IL PAPIRO DI DERVENI E LE TEOGONIE ORFICHE
AbstractSpeaking about the orphic theo-cosmogonic account involves referring to a range of different testimonies and fragments which are often difficult to arrange in a coherent system.The Derveni Papyrus shows a new connection between the later (V-IV century B.C.) and earlier orphic tradition (first half of II century A.D.): tough some mythems are specific to the recent orphic account and replace the ancient myths or the ancient divinities, the ancient myths and divinities do not disappear completely, but rather leave some visible
traces in the earlier accounts. These traces would be better interpreted as a replacement of the orphic mythical account, in the light of non-Greek traditions, rather than as evidence of a unitary tradition.
In other words, we should not postulate the existence of an orphic archetypal nucleus, as it would already have taken place such gods as Chronos or Protogonos/Phanes.
Furthermore, it can be demonstrated that there are no such traces of divinities in the Derveni Papyrus. Though the figures of Chronos (as primordial divinity) and Protogonos (as demiurgic divinity) represent a clear discrimen between the earlier and the later orphic
theogonies (dated no in the imperial age), I will rather try to demonstrate that one can trace a direct line of transmission between the Derveny Papyrus and the Rhapsodies.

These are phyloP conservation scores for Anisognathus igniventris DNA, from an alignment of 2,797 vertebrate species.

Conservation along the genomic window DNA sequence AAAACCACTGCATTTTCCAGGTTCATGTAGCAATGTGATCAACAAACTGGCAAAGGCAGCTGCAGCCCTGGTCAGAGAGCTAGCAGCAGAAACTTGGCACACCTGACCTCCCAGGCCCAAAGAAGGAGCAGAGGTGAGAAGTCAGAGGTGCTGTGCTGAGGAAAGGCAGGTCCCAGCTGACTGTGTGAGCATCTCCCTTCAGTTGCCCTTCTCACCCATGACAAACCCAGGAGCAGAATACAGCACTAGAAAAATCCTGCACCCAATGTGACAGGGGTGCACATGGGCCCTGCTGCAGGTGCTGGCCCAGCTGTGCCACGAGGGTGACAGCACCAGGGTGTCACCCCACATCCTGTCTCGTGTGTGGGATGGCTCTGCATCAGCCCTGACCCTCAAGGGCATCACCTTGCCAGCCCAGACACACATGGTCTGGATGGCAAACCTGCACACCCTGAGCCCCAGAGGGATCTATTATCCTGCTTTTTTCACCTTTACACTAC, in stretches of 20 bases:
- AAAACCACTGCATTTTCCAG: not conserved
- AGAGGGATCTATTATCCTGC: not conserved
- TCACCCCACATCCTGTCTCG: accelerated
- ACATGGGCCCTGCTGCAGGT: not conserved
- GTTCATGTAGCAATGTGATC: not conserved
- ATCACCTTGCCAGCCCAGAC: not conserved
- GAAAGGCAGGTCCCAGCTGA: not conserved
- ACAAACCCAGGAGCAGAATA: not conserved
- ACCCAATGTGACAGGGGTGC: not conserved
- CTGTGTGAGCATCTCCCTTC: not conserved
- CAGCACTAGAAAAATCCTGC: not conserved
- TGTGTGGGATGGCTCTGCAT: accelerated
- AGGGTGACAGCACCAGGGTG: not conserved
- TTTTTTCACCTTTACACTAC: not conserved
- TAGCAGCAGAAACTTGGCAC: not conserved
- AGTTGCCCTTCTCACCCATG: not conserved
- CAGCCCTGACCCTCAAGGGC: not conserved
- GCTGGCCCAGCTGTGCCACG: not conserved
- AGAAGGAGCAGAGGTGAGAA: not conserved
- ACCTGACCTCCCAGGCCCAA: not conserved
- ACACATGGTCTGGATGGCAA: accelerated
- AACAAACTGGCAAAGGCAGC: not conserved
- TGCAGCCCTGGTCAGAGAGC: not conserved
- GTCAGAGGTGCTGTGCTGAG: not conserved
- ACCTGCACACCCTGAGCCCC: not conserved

My research suggests that the Derveni Theogony is the only
source of the Rhapsodies that is traceable among the remaining testimonies.
Two facts would confirm my hypothesis: 1) some fragments
belonging to the Rhapsodies show close verbal similarities
with the quotations from the Theogony in the Derveni Papyrus (showing that the compiler of the Rhapsodies would have known this ancient tradition). 2) In the Rhapsodies Phanes has exactly the same function of the Uranus' phallus in the Derveni Papyrus:
Phanes has in his belly the whole creation in exactly the same way as the penis contains all of the generative seeds. This is why Zeus, through the act of swallowing it, can re-create the reality.
This similarity of rank and role between Phanes and Uranus'
phallus opens up a new hypothesis. The earlier orphic tradition did not recognize the feature of Phanes as demiurge god: Zeus, creator of a new order of things, swallows his grandfather's penis in order to provide a definitive arrangement of the world. At a certain time,
however, the initiates of the orphic religion could have been embarrassed by the idea that a god swallowed the genitals of his progenitor.
This deed is considered an iniquity; Diogenes Laertius himself thought of it as such. Hence, the mystai felt compelled to replace the image of the phallus with another divinity, whose demiurgic role showed parallels with some divinities from the Near East. Obviously,
this ‘replacement' must not have prevented the earlier version from circulating even in recent times as Diogenes Laertius was able to recall it.
In brief, I will try to show that the role of Phanes in later orphism does not attest a completely separate tradition with respect to the earlier one, as testified by the Derveni Papyrus, but rather a conscious censorship put into effects by the initiates for ethical reasons.